$35,453 identical=(X×34.96885 identical)+[(1,00−X)×36.96590 identical]35.453=34.96885X+36.96590−36.96590X1,99705X=1.513X=1.5131,99705=0,757635,453 identical=(X×34.96885 identical)+[(1,00−X)×36.96590 identical]35.453=34.96885X+36.96590−36.96590X1,99705X=1.513X=1.5131,99705=0,7576$

If we then solve, we get:X= 0.7576, which means that 1.00 − 0.7576 = 0.2424. Therefore, chlorine is 75.76%35Cl y 24,24%37Kl.

Natural copper consists of63With (mass 62.9296 amu)ySixty-fiveCu (mass 64.9278 amu) with an average mass of 63.546 amu. What is the percentage composition of Cu with respect to these two isotopes?

### Responder:

69.15% Cu-63 and 30.85% Cu-65

visit this oneOrtto produce large isotope mixtures of the first 18 elements, gain experience with average atomic masses, and verify natural isotope ratios with isotope and atomic mass simulation.

As you will learn, isotopes are important in nature and especially to human understanding of science and medicine. Let's consider just one naturally occurring stable isotope - oxygen-18, which is given in the table above and is known to be one of the environmental isotopes. It's important in paleoclimatology, for example, because scientists can use the ratio of oxygen-18 to oxygen-16 in an ice core to determine precipitation temperature over time. Oxygen-18 has also been instrumental in discovering metabolic pathways and enzymatic mechanisms. Mildred Cohn pioneered the use of these isotopes as markers, allowing researchers to track their progress through reactions and better understand what is going on. One of his first discoveries provided information about the phosphorylation of glucose that takes place in mitochondria. And the methods of using isotopes for this research have contributed to entire areas of study.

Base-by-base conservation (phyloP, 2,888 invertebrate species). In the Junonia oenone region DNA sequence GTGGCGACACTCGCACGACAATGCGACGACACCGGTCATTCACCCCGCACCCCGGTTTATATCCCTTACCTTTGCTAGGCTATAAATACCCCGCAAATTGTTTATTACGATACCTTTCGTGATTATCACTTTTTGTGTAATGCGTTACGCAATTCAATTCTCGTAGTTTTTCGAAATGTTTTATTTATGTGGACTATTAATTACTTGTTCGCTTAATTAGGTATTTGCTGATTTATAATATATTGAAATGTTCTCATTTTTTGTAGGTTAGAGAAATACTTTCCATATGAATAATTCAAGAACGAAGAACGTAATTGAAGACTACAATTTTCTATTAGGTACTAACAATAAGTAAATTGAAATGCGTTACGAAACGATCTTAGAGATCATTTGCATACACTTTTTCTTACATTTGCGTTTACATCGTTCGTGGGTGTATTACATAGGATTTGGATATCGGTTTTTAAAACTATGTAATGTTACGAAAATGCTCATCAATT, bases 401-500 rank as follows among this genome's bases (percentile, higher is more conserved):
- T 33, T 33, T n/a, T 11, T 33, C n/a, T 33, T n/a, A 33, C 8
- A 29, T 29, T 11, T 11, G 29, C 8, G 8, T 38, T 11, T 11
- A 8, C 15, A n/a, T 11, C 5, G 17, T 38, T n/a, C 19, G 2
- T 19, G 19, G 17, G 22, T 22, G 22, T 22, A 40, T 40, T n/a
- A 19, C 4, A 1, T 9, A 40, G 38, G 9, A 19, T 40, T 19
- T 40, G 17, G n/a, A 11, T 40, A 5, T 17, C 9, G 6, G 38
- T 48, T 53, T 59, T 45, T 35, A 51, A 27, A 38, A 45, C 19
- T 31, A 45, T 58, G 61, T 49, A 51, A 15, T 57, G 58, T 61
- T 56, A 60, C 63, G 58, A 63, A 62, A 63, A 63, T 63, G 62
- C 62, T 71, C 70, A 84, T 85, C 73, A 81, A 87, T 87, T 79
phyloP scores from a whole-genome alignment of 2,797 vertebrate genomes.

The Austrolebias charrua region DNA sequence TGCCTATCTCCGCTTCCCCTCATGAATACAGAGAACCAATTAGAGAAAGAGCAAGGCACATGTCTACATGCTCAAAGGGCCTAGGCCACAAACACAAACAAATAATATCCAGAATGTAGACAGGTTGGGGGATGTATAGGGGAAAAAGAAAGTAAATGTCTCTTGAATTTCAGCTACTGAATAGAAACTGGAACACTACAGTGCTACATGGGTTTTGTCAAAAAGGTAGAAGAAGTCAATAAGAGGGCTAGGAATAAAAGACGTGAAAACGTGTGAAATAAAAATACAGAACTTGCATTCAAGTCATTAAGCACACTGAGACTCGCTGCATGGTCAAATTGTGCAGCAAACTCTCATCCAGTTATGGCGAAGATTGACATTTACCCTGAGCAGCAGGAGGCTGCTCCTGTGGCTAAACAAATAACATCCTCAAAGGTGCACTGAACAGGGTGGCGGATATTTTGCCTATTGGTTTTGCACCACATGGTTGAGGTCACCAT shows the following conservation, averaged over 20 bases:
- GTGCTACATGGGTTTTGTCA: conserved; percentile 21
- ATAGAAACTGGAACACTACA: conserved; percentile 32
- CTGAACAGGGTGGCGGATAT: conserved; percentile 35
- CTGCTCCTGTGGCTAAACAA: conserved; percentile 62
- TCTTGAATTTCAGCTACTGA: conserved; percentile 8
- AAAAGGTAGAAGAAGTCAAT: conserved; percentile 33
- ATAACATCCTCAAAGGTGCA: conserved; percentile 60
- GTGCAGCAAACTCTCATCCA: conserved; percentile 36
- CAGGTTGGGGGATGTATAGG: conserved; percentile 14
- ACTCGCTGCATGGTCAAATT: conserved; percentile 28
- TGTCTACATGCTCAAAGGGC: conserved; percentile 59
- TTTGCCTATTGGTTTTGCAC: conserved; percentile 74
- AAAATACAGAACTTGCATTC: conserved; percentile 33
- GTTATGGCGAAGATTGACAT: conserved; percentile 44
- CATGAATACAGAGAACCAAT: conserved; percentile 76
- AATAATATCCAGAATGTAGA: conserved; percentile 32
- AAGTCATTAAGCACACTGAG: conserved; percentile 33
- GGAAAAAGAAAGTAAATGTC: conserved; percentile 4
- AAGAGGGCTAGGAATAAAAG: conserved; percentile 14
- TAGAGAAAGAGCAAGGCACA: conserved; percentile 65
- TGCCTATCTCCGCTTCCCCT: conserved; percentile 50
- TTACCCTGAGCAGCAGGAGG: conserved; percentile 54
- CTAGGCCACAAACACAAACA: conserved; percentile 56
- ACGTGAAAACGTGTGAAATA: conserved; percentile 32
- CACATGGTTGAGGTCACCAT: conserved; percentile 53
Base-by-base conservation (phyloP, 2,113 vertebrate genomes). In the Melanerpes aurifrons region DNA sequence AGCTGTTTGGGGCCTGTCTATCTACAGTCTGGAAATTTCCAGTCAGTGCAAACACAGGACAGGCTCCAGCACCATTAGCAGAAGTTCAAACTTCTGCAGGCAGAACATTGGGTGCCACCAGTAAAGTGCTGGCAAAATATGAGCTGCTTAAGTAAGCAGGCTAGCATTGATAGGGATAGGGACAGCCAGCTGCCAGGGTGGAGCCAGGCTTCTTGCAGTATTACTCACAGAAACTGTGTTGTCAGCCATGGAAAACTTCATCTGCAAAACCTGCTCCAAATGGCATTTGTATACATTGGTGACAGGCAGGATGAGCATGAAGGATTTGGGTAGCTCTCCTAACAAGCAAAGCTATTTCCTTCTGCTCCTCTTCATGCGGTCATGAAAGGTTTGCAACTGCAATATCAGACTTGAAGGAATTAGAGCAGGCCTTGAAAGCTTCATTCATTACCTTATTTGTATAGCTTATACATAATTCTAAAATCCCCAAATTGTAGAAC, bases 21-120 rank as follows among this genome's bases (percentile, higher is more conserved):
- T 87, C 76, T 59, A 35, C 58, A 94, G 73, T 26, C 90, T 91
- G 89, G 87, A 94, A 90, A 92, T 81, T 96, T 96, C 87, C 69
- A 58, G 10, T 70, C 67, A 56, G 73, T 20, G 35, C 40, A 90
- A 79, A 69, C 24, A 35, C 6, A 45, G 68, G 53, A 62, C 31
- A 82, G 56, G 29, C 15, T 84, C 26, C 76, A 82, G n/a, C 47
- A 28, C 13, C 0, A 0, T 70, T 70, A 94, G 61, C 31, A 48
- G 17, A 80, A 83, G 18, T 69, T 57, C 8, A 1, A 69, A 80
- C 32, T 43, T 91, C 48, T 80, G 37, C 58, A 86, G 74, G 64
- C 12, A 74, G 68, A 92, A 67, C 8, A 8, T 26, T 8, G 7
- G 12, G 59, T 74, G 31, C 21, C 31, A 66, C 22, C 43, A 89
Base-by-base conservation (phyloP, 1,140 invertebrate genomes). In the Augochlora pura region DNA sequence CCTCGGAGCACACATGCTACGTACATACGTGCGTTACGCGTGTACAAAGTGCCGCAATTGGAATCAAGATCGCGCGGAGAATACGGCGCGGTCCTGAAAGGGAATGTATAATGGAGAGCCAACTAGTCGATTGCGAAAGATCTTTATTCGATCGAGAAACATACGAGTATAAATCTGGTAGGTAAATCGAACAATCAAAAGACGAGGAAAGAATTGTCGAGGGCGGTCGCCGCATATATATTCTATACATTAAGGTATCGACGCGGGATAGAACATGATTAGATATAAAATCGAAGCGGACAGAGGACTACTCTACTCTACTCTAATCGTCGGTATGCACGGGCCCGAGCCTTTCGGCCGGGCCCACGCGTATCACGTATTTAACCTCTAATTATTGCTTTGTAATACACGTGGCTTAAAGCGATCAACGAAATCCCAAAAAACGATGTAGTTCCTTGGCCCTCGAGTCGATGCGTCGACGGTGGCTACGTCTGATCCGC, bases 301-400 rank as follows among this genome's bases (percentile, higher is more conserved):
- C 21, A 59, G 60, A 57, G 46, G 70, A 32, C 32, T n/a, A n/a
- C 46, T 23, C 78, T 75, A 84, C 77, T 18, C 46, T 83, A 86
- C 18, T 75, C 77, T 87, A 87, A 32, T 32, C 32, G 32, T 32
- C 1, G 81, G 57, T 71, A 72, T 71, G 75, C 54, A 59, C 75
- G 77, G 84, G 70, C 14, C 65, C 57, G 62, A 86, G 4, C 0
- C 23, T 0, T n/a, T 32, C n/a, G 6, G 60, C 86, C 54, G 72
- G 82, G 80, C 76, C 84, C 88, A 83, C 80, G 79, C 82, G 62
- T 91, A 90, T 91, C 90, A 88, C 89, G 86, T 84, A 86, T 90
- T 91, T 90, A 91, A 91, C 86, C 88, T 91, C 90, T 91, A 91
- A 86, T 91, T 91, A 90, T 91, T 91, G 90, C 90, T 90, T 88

The presence and natural abundance of isotopes can be determined experimentally using an instrument called a mass spectrometer. Mass spectrometry (MS) is widely used in chemistry, forensics, medicine, environmental science and many other fields to analyze and identify substances in a material sample. In a typical mass spectrometer (Figure 2.15) the sample is vaporized and exposed to a beam of high-energy electrons, which causes the atoms (or molecules) in the sample to become electrically charged, usually losing one or more electrons. These cations then pass through a (varying) electric or magnetic field that bends each cation's path by an amount dependent on both its mass and charge (much like the path a large steel ball rolling past a magnet bends to To a lesser extent jumps). than a small steel ball). Ions are detected and a plot of the relative number of ions produced versus their mass-to-charge ratio is displayed (amass spectrum) it is finished. The height of each vertical feature or peak in a mass spectrum is proportional to the proportion of cations with the specified mass-to-charge ratio. Since its initial use during the development of modern atomic theory, MS has evolved into a powerful tool for chemical analysis in a wide variety of applications.

Figure2.15 Analysis of zirconium in a mass spectrometer produces a mass spectrum with peaks representing the different isotopes of Zr.

a... seeAnimationwhich explains mass spectrometry. look at thisVideofrom the Royal Society for Chemistry for a brief overview of the basics of mass spectrometry.